Binomial distributions are used to represent situations can that can be thought as the result of $$n$$ Bernoulli experiments (here the $$n$$ is defined as the size of the experiment). The classical example is $$n$$ independent coin flips, where each coin flip has probability p of success. In this case, the individual probability of flipping heads or tails is given by the Bernoulli(p) distribution, and the probability of having $$x$$ equal results ($$x$$ heads, for example), in $$n$$ trials is given by the Binomial(n, p) distribution. The equation of the Binomial distribution is directly derived from the equation of the Bernoulli distribution.

Binomial(size, p = 0.5)

## Arguments

size The number of trials. Must be an integer greater than or equal to one. When size = 1L, the Binomial distribution reduces to the bernoulli distribution. Often called n in textbooks. The success probability for a given trial. p can be any value in [0, 1], and defaults to 0.5.

## Value

A Binomial object.

## Details

The Binomial distribution comes up when you are interested in the portion of people who do a thing. The Binomial distribution also comes up in the sign test, sometimes called the Binomial test (see stats::binom.test()), where you may need the Binomial C.D.F. to compute p-values.

We recommend reading this documentation on https://alexpghayes.github.io/distributions3, where the math will render with additional detail.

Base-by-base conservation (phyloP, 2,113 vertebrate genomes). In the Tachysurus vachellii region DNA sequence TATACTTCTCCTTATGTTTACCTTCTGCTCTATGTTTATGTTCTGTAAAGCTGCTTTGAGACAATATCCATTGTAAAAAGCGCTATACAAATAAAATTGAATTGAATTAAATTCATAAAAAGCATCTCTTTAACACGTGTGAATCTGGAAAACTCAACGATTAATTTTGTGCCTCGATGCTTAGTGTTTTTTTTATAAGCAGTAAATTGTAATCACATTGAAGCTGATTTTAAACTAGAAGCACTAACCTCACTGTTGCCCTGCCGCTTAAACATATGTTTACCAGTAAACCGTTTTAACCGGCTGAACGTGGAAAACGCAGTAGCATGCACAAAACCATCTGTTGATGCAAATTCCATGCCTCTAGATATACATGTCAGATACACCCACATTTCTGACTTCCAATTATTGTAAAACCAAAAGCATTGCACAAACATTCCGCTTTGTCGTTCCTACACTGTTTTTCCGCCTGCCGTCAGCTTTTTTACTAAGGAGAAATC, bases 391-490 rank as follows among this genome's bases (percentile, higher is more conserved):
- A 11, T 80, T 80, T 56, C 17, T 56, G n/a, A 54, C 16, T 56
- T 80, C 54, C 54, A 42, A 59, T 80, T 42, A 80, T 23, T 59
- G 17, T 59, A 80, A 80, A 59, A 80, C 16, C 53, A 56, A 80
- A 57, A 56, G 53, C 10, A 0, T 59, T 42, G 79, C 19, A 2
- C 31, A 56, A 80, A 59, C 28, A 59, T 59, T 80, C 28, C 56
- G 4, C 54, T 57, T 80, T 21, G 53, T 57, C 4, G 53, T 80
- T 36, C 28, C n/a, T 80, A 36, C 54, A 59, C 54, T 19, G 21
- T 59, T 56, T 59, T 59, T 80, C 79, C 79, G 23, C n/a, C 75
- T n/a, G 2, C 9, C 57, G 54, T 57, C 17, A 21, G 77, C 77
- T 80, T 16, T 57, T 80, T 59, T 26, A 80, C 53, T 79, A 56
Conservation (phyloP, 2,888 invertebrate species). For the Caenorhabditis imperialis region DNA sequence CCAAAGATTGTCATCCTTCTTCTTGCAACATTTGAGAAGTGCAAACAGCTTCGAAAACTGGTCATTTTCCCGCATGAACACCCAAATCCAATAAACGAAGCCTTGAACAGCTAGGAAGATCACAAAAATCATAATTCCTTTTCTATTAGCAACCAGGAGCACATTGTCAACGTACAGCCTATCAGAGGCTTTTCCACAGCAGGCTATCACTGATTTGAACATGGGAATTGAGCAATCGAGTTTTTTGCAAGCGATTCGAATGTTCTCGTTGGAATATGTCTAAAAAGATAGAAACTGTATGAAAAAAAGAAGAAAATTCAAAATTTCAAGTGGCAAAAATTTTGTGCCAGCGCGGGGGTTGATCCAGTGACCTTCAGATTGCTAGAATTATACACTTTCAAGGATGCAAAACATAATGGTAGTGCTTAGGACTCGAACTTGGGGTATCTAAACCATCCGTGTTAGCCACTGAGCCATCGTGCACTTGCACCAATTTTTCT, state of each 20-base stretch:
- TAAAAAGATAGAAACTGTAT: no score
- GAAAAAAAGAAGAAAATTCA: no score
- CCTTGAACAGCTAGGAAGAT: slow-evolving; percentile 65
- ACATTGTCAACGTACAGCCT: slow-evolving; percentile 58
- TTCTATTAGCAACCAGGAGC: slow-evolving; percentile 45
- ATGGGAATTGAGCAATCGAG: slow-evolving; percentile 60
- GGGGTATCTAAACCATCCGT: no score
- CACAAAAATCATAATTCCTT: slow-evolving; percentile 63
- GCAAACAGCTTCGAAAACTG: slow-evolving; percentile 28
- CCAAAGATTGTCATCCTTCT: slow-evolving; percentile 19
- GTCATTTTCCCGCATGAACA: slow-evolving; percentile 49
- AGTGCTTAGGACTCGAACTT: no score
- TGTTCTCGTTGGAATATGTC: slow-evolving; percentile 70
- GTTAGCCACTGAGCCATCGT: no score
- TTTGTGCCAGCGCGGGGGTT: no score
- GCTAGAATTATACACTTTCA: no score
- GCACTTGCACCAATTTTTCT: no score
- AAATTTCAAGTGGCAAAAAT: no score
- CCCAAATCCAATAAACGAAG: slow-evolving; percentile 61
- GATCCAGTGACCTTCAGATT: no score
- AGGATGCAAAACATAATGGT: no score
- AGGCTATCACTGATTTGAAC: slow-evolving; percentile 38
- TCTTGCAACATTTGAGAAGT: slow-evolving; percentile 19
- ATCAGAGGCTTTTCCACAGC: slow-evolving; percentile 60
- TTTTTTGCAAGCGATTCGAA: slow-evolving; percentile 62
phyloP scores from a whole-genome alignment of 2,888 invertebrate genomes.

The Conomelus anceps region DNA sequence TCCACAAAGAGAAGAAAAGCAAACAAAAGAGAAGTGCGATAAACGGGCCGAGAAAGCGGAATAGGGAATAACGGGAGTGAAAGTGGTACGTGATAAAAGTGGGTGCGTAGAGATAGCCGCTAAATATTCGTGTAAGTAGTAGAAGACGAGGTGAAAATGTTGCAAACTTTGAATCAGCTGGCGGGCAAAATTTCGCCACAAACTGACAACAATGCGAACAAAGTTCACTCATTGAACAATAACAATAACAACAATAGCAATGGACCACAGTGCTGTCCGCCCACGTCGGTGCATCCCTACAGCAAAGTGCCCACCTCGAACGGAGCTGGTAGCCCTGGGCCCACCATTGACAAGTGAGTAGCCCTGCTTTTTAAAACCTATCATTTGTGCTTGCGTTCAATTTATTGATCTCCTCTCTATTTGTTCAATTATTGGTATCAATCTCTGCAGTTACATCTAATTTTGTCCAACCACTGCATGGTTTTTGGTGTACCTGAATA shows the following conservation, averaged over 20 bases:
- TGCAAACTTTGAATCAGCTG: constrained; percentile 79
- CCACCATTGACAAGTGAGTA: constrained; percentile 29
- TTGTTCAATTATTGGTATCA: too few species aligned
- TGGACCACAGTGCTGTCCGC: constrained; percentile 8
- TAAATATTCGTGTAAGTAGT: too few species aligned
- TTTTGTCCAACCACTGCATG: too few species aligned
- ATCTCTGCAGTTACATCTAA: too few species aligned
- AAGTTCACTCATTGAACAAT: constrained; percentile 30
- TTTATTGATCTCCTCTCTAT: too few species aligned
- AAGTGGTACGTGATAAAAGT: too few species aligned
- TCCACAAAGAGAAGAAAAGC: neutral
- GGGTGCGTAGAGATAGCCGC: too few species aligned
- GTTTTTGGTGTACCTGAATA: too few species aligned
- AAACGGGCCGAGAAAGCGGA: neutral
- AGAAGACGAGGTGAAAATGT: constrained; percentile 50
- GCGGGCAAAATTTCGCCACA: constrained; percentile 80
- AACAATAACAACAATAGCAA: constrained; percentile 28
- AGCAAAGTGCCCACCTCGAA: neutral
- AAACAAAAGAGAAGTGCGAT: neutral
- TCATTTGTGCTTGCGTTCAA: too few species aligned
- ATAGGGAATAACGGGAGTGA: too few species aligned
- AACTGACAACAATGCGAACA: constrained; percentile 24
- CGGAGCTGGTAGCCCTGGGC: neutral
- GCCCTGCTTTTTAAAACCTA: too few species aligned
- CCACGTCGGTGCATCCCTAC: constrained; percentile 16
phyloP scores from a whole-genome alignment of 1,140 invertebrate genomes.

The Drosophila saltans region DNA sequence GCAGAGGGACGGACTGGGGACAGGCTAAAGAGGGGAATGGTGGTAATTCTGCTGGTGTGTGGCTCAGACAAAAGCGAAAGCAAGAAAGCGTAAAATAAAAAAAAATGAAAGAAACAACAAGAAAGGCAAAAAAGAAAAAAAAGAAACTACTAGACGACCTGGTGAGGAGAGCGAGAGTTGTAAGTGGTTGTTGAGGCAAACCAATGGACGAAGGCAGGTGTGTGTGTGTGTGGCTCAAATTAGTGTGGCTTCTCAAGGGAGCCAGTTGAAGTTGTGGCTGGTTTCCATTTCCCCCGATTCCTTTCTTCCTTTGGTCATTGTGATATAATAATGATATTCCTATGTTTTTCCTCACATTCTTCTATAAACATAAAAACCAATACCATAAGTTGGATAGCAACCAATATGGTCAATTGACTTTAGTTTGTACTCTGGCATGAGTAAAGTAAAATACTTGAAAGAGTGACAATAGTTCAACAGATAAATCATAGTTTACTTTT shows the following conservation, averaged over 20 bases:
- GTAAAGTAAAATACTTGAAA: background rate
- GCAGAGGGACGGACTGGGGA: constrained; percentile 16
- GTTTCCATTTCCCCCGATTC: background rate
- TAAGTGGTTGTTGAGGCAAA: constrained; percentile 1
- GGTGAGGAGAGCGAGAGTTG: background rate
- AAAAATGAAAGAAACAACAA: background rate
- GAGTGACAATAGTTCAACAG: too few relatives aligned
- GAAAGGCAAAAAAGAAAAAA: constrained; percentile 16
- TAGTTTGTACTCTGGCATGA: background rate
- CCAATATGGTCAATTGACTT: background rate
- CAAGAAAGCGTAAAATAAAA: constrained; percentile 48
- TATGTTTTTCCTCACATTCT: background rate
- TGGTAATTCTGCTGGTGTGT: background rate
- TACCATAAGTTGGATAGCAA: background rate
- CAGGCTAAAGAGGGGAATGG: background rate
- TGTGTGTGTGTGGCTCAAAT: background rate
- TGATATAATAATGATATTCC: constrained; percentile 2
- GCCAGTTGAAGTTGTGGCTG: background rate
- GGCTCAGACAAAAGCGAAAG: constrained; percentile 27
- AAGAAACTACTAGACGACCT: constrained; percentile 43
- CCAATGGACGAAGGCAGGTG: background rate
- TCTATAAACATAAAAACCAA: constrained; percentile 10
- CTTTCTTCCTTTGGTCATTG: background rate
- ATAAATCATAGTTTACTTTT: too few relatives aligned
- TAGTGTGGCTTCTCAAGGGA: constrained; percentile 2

In the following, let $$X$$ be a Binomial random variable with parameter size = $$n$$ and p = $$p$$. Some textbooks define $$q = 1 - p$$, or called $$\pi$$ instead of $$p$$.

Support: $$\{0, 1, 2, ..., n\}$$

Mean: $$np$$

Variance: $$np \cdot (1 - p) = np \cdot q$$

Probability mass function (p.m.f):

$$P(X = k) = {n \choose k} p^k (1 - p)^{n-k}$$

Cumulative distribution function (c.d.f):

$$P(X \le k) = \sum_{i=0}^{\lfloor k \rfloor} {n \choose i} p^i (1 - p)^{n-i}$$

Moment generating function (m.g.f):

$$E(e^{tX}) = (1 - p + p e^t)^n$$

Other discrete distributions: Bernoulli, Categorical, Geometric, HyperGeometric, Multinomial, NegativeBinomial, Poisson

## Examples


set.seed(27)

X <- Binomial(10, 0.2)
X#> Binomial distribution (size = 10, p = 0.2)
random(X, 10)#>   5 0 3 1 1 2 0 0 1 1
pdf(X, 2L)#>  0.3019899log_pdf(X, 2L)#>  -1.197362
cdf(X, 4L)#>  0.9672065quantile(X, 0.7)#>  3
cdf(X, quantile(X, 0.7))#>  0.8791261quantile(X, cdf(X, 7))#>  7